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Scala vs. F#, Round 2: Application Programming Features

  • July 1, 2010
  • By Edmon Begoli
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Scala vs. F#: Object-Oriented Features

Although F# is primarily a functional language, it supports most common object-oriented (OO) features such as single inheritance of classes and multiple inheritance of interfaces, parametric polymorphism through generics, enumerated types, structs and records. Like C# and Visual Basic, F# supports delegates, which provide implicit access to object properties through the language-provided Invoke delegate method. However -- unlike Scala -- F# does not support any form of multiple class inheritance.

Scala is a hybrid functional/OO programming language, so its functions and functional programming features are first class language constructs and the OO ones are as well. Every value in Scala is an object. In addition, Scala supports parametric polymorphism, enumerations, as well as direct and pseudo-multiple inheritance through classes and mixins.

In my opinion, the greatest practical difference between the OO features in F# and those in Scala seems to be Scala's support for pseudo-multiple inheritance through traits and mixins.

Scala vs. F#: Compilation and Execution of Programs

The F# compiler and runtime are available as .exe and .msi installs. At the time of writing, Windows was the only platform supported, so the only option to run F# on Mac or Linux platforms is by using a Mono .NET CLR implementation. F# programs, recognized by the extension .fs, are compiled into .exe files on Windows, most commonly through the Visual Studio IDE (2008 and later), although they can be created in an external editor and compiled using a standalone CLR compiler.

The F# installation, whether via installFSharp.msi or fsharp.zip, also comes with an interactive compiler, so F# programs can be written and evaluated via a console and without the IDE.

Scala is available for download as a JAR file for any platform that supports Java. It is also available as a binary distribution for Windows and OSX/Linux platforms. In either form, the Scala compiler/interpreter runs on top of a JVM.

Scala requires Java version 1.5 or later, but there is a version available that is compiled for Java 1.4.

Scala programs can also be run interactively through the interactive interpreter called REPL (read-eval-print-loop), both as single-file Scala scripts or completely interactively. Scala programs can also be compiled by class files and combined with other class files into JAR files and then invoked as Java applications.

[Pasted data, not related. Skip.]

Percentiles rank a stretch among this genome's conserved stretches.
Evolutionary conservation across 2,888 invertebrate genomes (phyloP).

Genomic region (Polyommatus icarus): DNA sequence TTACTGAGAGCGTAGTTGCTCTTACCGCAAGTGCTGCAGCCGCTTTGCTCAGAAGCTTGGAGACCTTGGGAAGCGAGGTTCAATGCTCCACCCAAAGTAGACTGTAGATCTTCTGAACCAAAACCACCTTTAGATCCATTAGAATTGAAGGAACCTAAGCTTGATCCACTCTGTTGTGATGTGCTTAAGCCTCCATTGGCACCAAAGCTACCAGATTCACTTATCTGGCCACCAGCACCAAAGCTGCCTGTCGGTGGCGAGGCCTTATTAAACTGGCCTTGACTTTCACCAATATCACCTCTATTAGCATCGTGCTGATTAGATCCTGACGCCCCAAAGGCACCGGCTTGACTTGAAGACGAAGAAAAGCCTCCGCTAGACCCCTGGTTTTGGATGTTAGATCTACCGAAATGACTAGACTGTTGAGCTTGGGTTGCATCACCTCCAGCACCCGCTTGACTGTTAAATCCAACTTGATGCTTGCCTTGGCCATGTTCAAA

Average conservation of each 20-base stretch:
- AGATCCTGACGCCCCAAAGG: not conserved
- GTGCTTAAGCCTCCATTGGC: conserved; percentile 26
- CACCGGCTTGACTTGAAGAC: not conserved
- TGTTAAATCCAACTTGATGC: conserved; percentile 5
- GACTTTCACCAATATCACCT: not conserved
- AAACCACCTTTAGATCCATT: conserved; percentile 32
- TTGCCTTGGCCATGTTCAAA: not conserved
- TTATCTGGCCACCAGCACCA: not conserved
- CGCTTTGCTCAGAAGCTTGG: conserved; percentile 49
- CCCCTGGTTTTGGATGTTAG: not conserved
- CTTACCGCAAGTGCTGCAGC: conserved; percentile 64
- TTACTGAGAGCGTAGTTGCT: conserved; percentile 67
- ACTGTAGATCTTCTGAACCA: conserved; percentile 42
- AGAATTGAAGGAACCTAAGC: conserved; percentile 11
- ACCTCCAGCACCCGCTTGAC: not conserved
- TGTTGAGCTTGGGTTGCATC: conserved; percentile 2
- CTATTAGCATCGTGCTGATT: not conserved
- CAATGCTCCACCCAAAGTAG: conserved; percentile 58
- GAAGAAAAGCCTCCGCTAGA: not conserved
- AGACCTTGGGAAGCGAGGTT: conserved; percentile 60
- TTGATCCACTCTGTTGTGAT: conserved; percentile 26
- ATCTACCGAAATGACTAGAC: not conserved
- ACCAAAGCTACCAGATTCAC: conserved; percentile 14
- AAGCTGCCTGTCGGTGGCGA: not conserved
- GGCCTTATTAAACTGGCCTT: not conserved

Scala vs. F#: Typical Application and Areas of Adoption

F# is the most recent addition to the .NET family of languages, so it is still in an introductory phase. F# has been used internally by Microsoft Research for log analysis and custom search tasks, but Microsoft plans to introduce F# as their specialized language for multicore and high-performance computing.

Anecdotally, the programming community -- especially those familiar with functional programming and derivatives of the ML programming language -- have responded very favorably to F#. However, its exclusive availability on the .NET platform may prove to be a hindrance to wider adoption, given that the majority of scientific and high-performance platforms are Linux based.

Between Scala and F#, Scala certainly has the highest-profile adopter: Twitter's entire message-processing application is implemented in Scala. The source code for the Twitter application is available online for review. Several other high-profile organizations such as Siemens, Sony, Xerox and NASA also use Scala in a variety of smaller-scale projects.

Because of Scala's transparent yet complete and flexible integration with Java, Scala can be implemented on virtually any type of project. However, empirical evidence seems to suggest that the most common rationale for Scala adoption has been to reduce the size of a code base to Scala's succinct syntax.

Instead of a Performance Review

Although Scala and F# deserve a detailed performance review to do them justice, such a review is beyond the scope of this article. As a compromise, I will offer only my opinion on the methodologies of well-known performance profiles of these two languages.

While Java's virtual machine system is available on all platforms, it does not offer Scala any of the potential or actual benefits or any of the out-of-the-box optimizations that F#'s .NET and Windows environments do. Within the confines of the .NET runtime environment on Windows, F# may very well benefit from internal CLR optimizations that are specific to the language.

Similarly on Linux, where F# is not natively available, performance comparisons can be performed only with F# running on Mono, an open source, third-party CLR implementation. For a thorough runtime and memory-consumption comparison of F# and Scala on Linux, check the details at the excellent and detailed programming language benchmarking website Computer Language Benchmark Games. Some independent sources indicate that Mono lags behind the .NET CLR in both performance and features, but benchmarks on Linux indicate that F# may run three times slower than Scala. Yet F# runs with almost equally superior memory utilization over Scala.

About the Author

Edmon Begoli is a software architect with 14 years of professional experience on large commercial and public software projects. He is a member of the R&D staff at Oak Ridge National Laboratory.

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